Think dating is tough? Professional relationships can be just as daunting. Continuing our list of the perils and parallels between personal and professional relationships in the creative world…
4. Mind Your Manners
The surest way to not get asked out a second time is to forego good etiquette and politeness. Not saying “thank you” after a dinner date or being rude to your waiter or waitress are leading indicators as to what someone is like at their core. Always make it a point to include a hand-written note or a kind word along with the final invoice to a client, letting them know how much you enjoyed working with them (assuming you did of course.) It never fails to surprise me how favorably clients respond to a genuine word of appreciation for their business. You would be shocked to learn how infrequently this happens.
5. Be Honest If It Isn’t Working
Everyone has either said (or heard), “This was great, let’s do it again sometime.” And very often, it wasn’t great, it was dreadful and you have no intention of doing it again. So don’t give someone the false impression that things are going well and you want to continue the relationship. If a client (or designer) is not a good fit for, let them know that and part ways amiably. Be professional, be polite, but be firm and let them know specifically what about the working relationship is problematic.
If they are an ethical and upstanding client, but just not appropriate for you because the work is unrewarding, either financially or creatively, it’s fair to part ways. If you know a design resource more suited to their needs, make the introduction, as it will help out both parties and leave them with a good feeling about you and your firm.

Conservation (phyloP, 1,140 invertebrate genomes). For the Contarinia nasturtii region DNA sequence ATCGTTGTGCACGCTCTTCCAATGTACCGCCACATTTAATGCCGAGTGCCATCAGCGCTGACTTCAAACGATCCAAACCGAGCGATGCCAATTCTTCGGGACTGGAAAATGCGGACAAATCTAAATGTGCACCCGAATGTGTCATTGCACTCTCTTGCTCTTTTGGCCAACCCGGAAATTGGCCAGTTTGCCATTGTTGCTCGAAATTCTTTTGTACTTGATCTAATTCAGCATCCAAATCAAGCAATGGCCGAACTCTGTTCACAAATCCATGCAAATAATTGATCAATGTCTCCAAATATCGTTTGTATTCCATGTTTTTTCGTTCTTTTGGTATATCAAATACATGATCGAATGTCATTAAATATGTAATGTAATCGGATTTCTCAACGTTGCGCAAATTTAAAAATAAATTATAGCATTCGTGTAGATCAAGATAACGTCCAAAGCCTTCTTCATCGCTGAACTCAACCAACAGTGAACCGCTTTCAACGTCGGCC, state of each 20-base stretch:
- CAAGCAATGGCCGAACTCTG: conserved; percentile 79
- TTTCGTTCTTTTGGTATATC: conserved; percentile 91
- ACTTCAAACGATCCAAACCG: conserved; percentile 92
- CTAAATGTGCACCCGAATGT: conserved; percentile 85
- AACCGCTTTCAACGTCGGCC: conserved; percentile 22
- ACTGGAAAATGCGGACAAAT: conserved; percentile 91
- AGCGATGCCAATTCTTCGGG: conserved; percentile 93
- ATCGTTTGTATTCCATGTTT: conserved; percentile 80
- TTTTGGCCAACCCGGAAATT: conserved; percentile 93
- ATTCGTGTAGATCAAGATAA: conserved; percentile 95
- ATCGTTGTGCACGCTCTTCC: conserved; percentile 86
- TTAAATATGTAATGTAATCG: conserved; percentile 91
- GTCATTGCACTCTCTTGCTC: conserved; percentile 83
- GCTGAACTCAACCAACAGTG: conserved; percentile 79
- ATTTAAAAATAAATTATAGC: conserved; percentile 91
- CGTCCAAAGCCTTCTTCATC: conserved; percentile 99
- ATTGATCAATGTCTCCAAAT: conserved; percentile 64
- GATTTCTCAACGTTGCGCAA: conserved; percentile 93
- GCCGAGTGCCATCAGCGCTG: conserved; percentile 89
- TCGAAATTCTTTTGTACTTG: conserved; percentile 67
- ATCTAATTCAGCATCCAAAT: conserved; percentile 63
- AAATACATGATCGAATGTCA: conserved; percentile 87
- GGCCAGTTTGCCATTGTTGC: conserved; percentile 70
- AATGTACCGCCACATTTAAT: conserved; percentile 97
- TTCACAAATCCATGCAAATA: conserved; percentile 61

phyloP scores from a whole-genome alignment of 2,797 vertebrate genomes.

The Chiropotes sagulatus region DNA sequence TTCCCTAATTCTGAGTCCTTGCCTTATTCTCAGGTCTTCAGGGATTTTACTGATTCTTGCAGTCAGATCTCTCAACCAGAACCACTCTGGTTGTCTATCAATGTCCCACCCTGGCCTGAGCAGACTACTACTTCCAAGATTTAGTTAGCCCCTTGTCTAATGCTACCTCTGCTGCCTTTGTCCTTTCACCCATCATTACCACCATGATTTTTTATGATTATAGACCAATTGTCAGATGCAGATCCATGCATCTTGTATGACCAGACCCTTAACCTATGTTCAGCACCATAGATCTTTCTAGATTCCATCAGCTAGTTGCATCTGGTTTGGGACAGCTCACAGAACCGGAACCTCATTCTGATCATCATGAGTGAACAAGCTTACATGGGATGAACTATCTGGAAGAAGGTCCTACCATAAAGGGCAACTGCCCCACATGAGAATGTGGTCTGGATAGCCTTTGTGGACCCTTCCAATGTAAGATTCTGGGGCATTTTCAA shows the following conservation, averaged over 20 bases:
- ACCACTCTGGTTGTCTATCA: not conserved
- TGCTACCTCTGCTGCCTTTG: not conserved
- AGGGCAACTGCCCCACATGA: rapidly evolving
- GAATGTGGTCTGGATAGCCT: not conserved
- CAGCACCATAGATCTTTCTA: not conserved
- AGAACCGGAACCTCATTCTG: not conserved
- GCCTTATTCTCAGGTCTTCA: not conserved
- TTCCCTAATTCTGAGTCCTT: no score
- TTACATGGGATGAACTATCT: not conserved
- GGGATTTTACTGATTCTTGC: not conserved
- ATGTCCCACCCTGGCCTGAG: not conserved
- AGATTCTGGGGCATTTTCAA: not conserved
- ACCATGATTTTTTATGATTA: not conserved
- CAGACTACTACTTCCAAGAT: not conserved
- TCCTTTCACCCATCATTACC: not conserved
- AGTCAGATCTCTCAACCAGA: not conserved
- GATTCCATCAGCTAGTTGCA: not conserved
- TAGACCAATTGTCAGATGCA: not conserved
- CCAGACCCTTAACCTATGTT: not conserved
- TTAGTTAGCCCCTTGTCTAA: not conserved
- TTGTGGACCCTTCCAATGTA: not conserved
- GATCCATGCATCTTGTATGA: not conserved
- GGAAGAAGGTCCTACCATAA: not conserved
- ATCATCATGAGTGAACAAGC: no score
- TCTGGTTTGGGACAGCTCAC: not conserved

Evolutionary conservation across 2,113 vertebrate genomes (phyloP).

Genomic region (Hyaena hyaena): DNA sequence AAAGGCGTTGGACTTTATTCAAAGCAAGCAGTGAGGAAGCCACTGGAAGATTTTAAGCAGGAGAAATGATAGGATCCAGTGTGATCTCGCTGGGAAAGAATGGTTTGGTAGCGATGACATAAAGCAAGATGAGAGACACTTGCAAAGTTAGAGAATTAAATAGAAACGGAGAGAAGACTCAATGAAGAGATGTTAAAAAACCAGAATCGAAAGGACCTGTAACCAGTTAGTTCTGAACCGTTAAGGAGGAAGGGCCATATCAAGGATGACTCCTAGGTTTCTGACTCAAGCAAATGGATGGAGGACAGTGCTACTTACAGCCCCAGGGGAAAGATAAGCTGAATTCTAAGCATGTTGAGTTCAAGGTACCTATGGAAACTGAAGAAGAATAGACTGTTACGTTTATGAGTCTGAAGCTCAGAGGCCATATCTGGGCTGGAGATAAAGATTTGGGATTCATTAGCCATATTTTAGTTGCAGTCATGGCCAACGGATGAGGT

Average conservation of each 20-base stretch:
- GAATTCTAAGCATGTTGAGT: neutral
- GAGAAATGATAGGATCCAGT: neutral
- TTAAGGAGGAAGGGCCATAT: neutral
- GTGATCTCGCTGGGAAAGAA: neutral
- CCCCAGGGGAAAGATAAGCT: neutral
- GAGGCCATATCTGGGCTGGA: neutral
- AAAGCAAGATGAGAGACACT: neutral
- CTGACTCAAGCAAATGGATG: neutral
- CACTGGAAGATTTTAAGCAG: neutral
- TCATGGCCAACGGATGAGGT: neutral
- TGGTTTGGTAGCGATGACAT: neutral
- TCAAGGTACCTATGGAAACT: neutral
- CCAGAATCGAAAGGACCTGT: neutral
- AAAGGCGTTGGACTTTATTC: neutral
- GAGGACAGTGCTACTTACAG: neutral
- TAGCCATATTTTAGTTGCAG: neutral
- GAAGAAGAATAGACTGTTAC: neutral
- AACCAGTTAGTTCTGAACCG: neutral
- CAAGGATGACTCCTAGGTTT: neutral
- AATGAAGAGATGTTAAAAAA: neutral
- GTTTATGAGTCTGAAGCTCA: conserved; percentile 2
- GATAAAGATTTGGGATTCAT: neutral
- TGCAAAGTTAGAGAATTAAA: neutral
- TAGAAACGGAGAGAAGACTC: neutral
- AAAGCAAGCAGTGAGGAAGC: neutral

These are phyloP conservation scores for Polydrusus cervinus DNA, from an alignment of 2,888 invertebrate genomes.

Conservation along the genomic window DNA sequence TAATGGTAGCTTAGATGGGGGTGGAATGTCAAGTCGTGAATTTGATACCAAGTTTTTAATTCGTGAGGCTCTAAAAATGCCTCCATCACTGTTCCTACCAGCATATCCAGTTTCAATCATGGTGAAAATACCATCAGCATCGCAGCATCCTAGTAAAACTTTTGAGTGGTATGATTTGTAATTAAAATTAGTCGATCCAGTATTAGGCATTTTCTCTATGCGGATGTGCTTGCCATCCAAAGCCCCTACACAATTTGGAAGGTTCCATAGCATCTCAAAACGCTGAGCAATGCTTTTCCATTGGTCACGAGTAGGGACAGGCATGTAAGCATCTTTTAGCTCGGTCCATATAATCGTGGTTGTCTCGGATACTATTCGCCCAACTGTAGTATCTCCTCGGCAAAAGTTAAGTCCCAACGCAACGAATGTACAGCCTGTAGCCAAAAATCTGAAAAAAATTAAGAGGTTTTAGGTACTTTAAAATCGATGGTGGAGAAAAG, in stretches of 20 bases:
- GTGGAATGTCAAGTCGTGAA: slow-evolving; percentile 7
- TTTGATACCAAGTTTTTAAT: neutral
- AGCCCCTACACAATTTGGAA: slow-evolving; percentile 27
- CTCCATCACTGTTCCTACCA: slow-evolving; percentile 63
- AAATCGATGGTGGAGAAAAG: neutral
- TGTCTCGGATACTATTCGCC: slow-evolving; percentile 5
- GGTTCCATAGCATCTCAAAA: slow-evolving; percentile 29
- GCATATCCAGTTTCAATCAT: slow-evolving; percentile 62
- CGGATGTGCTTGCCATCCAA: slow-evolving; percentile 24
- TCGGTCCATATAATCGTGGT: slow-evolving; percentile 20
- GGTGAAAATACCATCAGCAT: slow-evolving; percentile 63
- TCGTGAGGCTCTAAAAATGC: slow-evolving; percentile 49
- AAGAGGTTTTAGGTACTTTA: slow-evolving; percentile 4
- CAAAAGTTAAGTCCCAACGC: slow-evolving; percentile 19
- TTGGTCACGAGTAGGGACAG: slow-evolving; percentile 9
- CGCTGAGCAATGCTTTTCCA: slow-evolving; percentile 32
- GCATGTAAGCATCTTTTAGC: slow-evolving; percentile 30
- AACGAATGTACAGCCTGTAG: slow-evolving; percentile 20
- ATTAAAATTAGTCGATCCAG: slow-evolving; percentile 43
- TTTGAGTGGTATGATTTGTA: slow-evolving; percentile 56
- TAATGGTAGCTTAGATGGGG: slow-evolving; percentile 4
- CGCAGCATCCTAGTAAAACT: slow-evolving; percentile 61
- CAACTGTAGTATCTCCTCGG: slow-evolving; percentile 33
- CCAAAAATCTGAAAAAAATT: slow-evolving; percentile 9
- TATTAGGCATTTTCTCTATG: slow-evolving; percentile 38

6. Be nice to your exes. They have friends.
Breaking up is hard to do according to Neil Sedaka, but staying on good terms shouldn’t be. If there have been challenges that have caused you to sever professional ties with a client, ill feelings do not have to be an inevitable consequence.
We developed a corporate identity and collateral campaign for a client who had different expectations of the design process than what we were accustomed to. It was when his wife began faxing us her ideas and sketches that we knew it was time to part ways. The client was clearly looking for a set of hands to execute his ideas. At that point in time, it was time to say, “It’s not you, it’s me.”
Which always means, “It’s you”.
We had a long chat and settled up with the fees that had been incurred to date. Upon handing off the files that had been created, we shook hands and pleasantly parted on good terms. Since then, he has referred three clients to us, none of who has a budding designer for a spouse. Just because someone is not the right partner doesn’t mean you shouldn’t stay friends. Similarly, just because someone is not a good client doesn’t mean they’re not a good person.